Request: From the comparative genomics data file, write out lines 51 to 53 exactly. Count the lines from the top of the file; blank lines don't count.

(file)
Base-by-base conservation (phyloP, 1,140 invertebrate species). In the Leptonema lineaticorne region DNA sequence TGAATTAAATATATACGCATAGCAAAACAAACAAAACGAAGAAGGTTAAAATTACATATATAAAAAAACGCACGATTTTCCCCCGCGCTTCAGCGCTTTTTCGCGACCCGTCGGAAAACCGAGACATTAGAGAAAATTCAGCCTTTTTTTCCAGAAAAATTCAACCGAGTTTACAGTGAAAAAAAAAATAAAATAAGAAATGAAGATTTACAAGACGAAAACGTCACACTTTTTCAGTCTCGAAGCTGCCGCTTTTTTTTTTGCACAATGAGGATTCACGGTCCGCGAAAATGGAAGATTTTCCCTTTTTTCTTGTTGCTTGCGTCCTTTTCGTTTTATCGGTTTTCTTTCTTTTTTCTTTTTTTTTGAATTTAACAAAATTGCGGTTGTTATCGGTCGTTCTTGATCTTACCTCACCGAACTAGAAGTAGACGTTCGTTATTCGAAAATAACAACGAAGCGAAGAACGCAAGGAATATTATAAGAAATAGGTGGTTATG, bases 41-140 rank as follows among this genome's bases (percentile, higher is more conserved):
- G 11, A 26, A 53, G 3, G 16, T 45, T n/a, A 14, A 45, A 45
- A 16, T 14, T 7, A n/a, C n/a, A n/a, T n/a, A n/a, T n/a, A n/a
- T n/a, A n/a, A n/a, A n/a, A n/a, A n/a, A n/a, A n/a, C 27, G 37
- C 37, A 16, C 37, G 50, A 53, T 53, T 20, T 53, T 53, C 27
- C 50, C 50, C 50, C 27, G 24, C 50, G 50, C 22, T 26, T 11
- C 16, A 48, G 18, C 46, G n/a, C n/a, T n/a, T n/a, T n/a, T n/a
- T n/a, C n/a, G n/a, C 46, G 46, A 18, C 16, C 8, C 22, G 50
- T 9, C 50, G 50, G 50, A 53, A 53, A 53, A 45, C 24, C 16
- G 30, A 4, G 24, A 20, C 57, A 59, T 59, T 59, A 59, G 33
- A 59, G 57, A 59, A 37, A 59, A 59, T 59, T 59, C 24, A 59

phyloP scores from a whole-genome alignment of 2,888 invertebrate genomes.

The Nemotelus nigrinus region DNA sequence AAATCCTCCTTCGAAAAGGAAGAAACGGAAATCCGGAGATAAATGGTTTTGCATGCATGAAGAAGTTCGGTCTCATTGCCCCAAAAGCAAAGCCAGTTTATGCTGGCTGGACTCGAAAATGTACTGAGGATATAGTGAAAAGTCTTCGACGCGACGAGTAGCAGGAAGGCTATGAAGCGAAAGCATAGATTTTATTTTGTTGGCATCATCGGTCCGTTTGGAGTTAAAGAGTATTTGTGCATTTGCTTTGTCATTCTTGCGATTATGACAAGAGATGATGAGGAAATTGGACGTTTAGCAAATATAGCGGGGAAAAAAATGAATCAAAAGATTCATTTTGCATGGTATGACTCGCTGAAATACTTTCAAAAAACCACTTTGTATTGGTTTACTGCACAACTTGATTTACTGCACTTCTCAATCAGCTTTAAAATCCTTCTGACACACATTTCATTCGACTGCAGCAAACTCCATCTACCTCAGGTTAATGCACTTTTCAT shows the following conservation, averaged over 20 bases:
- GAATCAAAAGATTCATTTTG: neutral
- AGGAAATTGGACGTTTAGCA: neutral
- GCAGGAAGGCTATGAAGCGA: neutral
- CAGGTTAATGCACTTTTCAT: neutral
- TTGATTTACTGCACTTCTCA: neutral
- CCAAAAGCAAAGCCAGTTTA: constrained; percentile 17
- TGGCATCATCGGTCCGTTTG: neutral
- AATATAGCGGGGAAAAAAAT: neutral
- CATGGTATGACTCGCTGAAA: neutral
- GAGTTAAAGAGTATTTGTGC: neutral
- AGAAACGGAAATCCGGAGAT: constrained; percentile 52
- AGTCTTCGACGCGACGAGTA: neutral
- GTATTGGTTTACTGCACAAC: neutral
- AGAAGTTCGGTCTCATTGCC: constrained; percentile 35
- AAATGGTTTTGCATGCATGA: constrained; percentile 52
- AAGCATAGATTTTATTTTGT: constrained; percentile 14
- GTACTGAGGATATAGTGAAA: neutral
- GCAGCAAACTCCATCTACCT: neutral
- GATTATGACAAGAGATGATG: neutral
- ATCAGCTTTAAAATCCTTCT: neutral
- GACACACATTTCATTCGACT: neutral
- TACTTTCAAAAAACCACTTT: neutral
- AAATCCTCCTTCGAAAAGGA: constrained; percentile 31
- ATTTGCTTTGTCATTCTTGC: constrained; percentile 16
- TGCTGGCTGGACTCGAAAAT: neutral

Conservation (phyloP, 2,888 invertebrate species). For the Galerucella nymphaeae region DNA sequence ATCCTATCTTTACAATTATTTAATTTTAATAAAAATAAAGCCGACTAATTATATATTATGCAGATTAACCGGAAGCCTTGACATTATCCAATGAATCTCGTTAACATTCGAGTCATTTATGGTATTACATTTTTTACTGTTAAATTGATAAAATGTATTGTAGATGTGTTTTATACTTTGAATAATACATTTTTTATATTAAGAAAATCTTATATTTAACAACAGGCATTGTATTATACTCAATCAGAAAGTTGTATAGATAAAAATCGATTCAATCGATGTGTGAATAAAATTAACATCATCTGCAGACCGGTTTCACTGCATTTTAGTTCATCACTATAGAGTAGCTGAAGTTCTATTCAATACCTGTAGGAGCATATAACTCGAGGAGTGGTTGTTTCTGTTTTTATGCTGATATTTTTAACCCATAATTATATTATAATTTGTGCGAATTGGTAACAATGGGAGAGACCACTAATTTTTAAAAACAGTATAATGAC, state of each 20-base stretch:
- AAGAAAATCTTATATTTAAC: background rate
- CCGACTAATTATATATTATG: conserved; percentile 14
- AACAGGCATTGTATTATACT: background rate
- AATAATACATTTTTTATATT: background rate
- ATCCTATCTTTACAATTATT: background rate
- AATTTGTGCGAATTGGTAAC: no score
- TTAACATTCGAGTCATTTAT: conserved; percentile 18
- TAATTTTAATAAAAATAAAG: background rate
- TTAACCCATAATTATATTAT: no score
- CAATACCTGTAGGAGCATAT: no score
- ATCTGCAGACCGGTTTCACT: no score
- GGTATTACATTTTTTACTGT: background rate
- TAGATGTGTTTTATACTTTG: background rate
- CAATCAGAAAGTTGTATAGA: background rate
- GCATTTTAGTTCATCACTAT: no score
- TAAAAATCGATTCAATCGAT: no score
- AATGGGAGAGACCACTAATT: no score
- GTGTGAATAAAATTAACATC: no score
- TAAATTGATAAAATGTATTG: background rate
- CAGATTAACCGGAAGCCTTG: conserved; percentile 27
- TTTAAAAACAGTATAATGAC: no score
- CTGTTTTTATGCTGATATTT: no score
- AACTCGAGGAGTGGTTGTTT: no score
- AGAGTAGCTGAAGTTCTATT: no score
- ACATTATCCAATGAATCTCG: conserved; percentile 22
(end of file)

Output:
- GGTATTACATTTTTTACTGT: background rate
- TAGATGTGTTTTATACTTTG: background rate
- CAATCAGAAAGTTGTATAGA: background rate